The most immediate way for your site to distinguish itself from other
online contact-lens shops is with a novel design. Nearly every such
site I have encountered sports the same look on the home page: brand
names listed vertically down the left side, basic navigation across the
top, and a close-up picture of a female model near the middle. Among the
sites you listed as well as the competing sites I found, one exception is
1800contacts, which stands out in my mind just because it looks different.
The four big buttons along the bottom are visually striking, and they
lead to editorial content that will get some viewers involved in the
site. However, I find 1800contacts lacking in that it doesn't allow
for quick comparison of pricing and product selection with other sites,
since the lens categories aren't listed in a comparable format on the
I find that Wal-Mart's contact-lens store gets it right with a
straightforward layout that makes it easy to find products quickly, while
its unique minimalist appearance makes it memorable. Observe that popular
contact-lens models are grouped by brand name at left, but all models are
also accessible through the selection box at center. Note also the handy
"Do you wear a different brand in each eye?" link below the selection box.
Wal-Mart: Contact Lenses
If you must have a photograph on the front page, consider something
different from the single female model. How about a group of people,
or an animal with high visual acuity, such as an owl or a hawk?
Visitors who are overwhelmed by the range of choices or confused by the
site design often look for a link labeled "Site Map" or "All Products". A
number of contact-lens shops have an "All Products" link, but few place it
prominently near the top-left corner, and most omit pricing information
from the list, forcing visitors to click through for individual products
rather than comparing all prices on the same page. Furthermore, in
many cases the product listing is a hierarchical list rather than a
flat list. For instance, Lens.com has a complicated hierarchical list,
and Coastal Contacts has a more useful flat list but without prices.
Lens.com: All Products
Coastal Contacts: All Products
A superior all-product listing is at Discount Contact Lenses -- although
the link is poorly placed and confusingly named "Contact Lens Quick
Index -- distinguished by a flat layout, visible pricing, and individual
product links all on the same page. This is the list visitors are more
likely to bookmark and revisit than the others.
Discount Contact Lenses: Order Contact Lenses
Another way to distinguish your site and to encourage visitors to make a
purchase would be to include a comparison shopper's guide that explains
the range of options in each product category, leading the visitor toward
a concrete selection. To consider an example from a different field,
HP has a page for prospective customers who are confused by the wide
selection of digital cameras on sale.
HP Digital Photography: Choosing an HP digital camera
A similar page for contact-lens shoppers would explain how to interpret
the doctor's prescription, if applicable, and how to choose among the
various options within the prescribed category.
To bring new products to a visitor's attention and to increase order
amounts, you could show related products alongside individual product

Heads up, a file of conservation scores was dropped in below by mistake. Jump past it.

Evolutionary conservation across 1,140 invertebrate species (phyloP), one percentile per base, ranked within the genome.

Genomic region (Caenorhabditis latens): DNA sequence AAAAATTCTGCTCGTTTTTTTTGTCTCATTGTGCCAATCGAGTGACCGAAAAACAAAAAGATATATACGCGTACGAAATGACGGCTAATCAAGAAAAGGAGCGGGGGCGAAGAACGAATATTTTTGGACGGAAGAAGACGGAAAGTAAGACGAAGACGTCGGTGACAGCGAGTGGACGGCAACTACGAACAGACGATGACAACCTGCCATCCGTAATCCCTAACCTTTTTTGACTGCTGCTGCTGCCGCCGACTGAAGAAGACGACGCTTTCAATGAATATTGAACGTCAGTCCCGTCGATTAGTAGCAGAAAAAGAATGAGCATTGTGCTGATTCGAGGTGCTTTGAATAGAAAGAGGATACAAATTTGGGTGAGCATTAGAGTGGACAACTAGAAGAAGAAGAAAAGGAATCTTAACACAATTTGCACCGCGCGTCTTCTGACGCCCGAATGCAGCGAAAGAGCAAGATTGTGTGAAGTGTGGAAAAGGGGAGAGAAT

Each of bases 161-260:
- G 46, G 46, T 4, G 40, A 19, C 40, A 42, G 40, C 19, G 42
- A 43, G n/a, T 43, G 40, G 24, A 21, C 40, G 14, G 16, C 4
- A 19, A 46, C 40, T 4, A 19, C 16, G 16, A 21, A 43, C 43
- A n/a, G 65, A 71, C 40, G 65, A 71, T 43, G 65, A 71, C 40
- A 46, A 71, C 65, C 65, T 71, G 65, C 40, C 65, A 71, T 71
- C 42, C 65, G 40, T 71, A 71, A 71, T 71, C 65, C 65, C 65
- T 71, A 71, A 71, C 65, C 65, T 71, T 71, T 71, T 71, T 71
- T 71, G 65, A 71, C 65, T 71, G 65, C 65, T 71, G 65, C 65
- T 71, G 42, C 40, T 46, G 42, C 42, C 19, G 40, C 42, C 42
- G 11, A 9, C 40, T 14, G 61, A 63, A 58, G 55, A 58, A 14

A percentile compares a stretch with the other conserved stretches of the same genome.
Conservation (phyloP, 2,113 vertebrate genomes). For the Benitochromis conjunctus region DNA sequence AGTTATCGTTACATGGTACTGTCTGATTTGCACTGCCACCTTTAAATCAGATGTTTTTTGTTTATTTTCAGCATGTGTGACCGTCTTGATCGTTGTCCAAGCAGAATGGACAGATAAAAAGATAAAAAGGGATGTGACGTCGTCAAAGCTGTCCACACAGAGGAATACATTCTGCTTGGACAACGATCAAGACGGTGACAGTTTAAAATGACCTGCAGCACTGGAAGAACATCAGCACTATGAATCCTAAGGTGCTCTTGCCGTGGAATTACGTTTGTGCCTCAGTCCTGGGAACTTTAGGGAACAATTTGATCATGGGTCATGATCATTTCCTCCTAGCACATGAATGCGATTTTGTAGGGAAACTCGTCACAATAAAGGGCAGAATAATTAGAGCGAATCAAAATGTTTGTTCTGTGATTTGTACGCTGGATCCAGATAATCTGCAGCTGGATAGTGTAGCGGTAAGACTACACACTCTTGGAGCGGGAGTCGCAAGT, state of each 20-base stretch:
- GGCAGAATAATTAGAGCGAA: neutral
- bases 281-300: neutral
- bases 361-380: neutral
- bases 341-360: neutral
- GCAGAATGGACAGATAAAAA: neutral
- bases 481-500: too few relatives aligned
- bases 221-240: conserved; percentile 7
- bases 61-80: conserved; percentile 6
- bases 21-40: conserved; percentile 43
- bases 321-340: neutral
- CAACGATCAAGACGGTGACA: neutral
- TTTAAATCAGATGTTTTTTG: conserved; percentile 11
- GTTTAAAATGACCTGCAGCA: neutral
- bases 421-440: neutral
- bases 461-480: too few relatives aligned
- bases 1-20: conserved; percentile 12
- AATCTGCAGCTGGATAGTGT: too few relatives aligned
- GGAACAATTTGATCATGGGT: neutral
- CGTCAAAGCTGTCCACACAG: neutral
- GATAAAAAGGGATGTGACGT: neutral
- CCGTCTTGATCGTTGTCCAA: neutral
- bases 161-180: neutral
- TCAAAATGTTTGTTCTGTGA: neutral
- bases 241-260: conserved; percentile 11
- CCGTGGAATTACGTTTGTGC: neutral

listings. The most familiar examples of ecommerce upselling are on
Amazon, where a given book listing, for example, offers a bundle purchase
under the "Better Together" heading, and a list of similar books under
"Customers who bought this item also bought".
Amazon: Gates of Fire
A different way to upsell, which is perhaps better applicable to contact
lenses, is TigerDirect's practice of showing compatible products with
the individual product. For instance, when the visitor is looking
at a CPU listing, the "May We Recommend" sidebar shows a compatible
operating system, memory, motherboard, and so on. For a contact-lens
purchase, compatible products might include a carrying case, solution,
and backup glasses.
TigerDirect: AMD Athlon 64 X2 4200+
To keep visitors coming back on a regular basis, you might like to add
some editorial content to the site. The site operators could contract
with an eye-care professional or a shopping specialist to write a
monthly column with articles that spotlight new products or explain a
contact-lens technology in layman's terms. As a point of comparison,
Shoppers Drug Mart offers a bimonthly feature called Let's Talk and
a series of occasional articles called HealthWATCH. Similar articles
on a contact-lens site would be more narrowly focused. They could also
make themselves more useful by including links to product pages in the
online store, instead of just mentioning in-store product availability
as Shoppers Drug Mart does.
Shoppers Drug Mart: Let's Talk
Shoppers Drug Mart: HealthWATCH
Finally, if your contact-lens store is very competitive on price,
consider adding a price-comparison table. The following sites show
a limited selection of prices on the front page, but you could offer
something more exhaustive on a dedicated page.
Discount Contact Lenses
Ship My Contacts
Observe that Ship My Contacts names its competitor, which is not
necessarily a good strategy on the front page, since it can divert
visitors to other stores. On the other hand, this can be a very effective
tactic when it comes to individual product listings, where the visitor
is already deep into the site and is actively considering a specific
product. Here, if the product is a bargain, you could display a table
showing current prices of the same product at well-known competitors,
thereby highlighting the advantage of buying from your site.
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